Young: Some tips for summertime topwater action
I’ll always have fond memories of the first bass I caught on a topwater lure.
That event occurred more than 40 years ago when a nice largemouth inhaled an Arbogast Jitterbug for me. The unique double-cupped lip of the Jitterbug produces a sound and action unlike any other lure, and that special plopping, gurgling noise it generates has been bringing bass to the surface for more than 70 years.
I had read an article in an outdoor magazine about fishing Jitterbugs and couldn’t wait to try one. As I recall, a Jitterbug cost about a buck and a quarter back in the 1960s. After finally scraping together enough money to buy one of those classic lures – a red-and-white, quarter-ounce model – I rode my bike to a nearby bass pond that evening full of anticipation.
The article suggested several methods for fishing the Jitterbugs. I chose to cast the lure several feet from shore and wait until all the ripples on the water from the lure’s splashdown finally disappeared. Then I cranked the reel handle to move the lure a few inches.
My Jitterbug disappeared in an enormous swirl.
I reared back with my flimsy fiberglass rod to set the hook and immediately felt the strength of dandy largemouth. The bass jumped twice, which only added to the tension, but after much frantic reeling, I somehow wrestled it onto the bank. That largemouth probably weighed two and a half to three pounds, by far the biggest fish I had ever caught in my young fishing career.
Hooking a nice bass on my very first cast with a Jitterbug, did much to hook me for life on bass fishing.
Catching bass on topwater lures can be exciting as it is effective this time of year. In fact, good surface action will usually continue until the first cold snap of fall begins to cool down the water temperatures somewhat.
And, with an endless variety of surface lures available, topwater fishing is a versatile strategy that can catch fish morning, evening, midday and after dark.
Some anglers consider perfect conditions for topwater fishing to be a dead-calm day with the lake surface as smooth as glass. But bass tend to be a little spookier on a flat lake, making it extra tough to get close to them, especially on a bright day. A ripple or a slight chop on the water makes bass feel more comfortable in shallow water where it is also easier to tempt them with a surface bait. Breezy days will blow plankton, insects and other tiny items of food toward the windward shore of the lake, often attracting plenty of minnows and other small fish that feed on such minutiae, which in turn attract the bass.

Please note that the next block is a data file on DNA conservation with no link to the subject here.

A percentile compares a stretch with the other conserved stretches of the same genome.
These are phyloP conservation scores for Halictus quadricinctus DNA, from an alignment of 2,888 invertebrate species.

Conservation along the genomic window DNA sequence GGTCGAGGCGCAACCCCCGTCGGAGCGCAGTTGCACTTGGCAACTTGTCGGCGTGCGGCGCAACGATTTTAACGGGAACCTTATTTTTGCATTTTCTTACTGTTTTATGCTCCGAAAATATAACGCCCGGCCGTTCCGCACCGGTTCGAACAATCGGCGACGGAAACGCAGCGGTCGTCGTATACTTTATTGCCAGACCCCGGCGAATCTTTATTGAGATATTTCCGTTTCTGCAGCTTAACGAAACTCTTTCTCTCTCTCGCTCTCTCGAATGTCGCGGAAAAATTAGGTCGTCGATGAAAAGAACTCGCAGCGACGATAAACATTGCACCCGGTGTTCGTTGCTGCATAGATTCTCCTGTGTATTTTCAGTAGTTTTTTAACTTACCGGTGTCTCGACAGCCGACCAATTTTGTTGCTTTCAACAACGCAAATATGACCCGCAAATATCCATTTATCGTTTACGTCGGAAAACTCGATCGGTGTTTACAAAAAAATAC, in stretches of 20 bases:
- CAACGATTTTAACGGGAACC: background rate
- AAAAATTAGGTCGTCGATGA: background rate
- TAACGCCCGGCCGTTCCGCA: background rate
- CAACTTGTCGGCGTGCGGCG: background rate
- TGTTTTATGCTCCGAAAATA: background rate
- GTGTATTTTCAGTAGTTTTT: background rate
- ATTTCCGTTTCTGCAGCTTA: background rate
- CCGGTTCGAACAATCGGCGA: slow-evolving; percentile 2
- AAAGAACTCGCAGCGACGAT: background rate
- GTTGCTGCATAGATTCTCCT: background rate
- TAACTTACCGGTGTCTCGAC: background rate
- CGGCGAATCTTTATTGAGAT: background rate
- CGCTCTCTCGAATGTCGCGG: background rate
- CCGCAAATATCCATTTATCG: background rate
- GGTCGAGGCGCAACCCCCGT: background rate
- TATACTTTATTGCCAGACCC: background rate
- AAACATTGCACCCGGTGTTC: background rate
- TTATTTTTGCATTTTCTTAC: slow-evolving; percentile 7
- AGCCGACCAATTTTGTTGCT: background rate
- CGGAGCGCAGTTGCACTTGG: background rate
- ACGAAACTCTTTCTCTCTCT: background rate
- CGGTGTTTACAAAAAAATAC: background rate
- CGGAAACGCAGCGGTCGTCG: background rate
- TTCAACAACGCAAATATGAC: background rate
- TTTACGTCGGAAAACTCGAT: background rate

There are several basic types of surface lures, each with its own type of action. The term “action” as it applies to a surface bait actually describes the combination of sound and surface disturbance the lure makes. While I’m sure the overall silhouette of a topwater lure plays some part in attracting the bass, it is undoubtedly the special commotion the lure creates that does most of the work of triggering a strike.
Poppers or chuggers are among the most popular and versatile types of topwater lures for bass. The Rebel Pop-R and the Arbogast Hula Popper are two well-known popping baits, but there are many of other brands available. Poppers are designed with a large, flat or cup-shaped face. The lure can be twitched with the rod tip to make a distinctive popping or gurgling sound.
Poppers work well in calm water or around cover by making a few gentle twitches and then allowing the lure to remain motionless for 10 seconds or more before moving it again. If this subtle presentation doesn’t produce, poppers can be fished faster and more aggressively too.
Propeller baits like the Heddon Tiny Torpedo and Dying Flutter and the Rapala Skitter Prop kick up a little more fuss than popping baits. The Tiny Torpedo in particular has long been a favorite for river smallmouths. On a steady retrieve, a prop bait sputters along like a tiny motorboat, often leaving a trail of bubbles behind it. Around cover or specific fish-holding structure, an erratic or stop-and-go retrieve will often tease a bass into blasting it.
Another extremely popular genre of topwaters is what I refer to as walking baits because their primary presentation tends to be a “walk the dog” retrieve. Walking baits include such lures as the Rebel Jumpin’ Minnow, Heddon Spit’n Image, Lucky Craft Sammy, Rapala Skitter Walk and the granddaddy of them all, the Heddon Zara Spook.
There is somewhat of a learning curve to imparting the nervous walk-the-dog motion of these lures. It’s not really difficult but does require some practice to develop the proper movements of wrist and rod tip in the correct rhythm and to do them while cranking the reel. Knowing how to make a walking bait walk is a skill worth knowing, because these lures really catch their share of bass.
When I first started fishing buzzbaits, I regarded them mostly as a novelty, but it didn’t take long to learn those noisy topwaters could be deadly bass catchers, especially for larger fish.
They are also simple to fish: Cast the thing out and start reeling it back the moment it hits the water.
You can vary the speed of the retrieve, but reeling just fast enough to keep the buzzer on top usually is most effective. The rod tip can also be swept side to side occasionally to make the bait zigzag somewhat.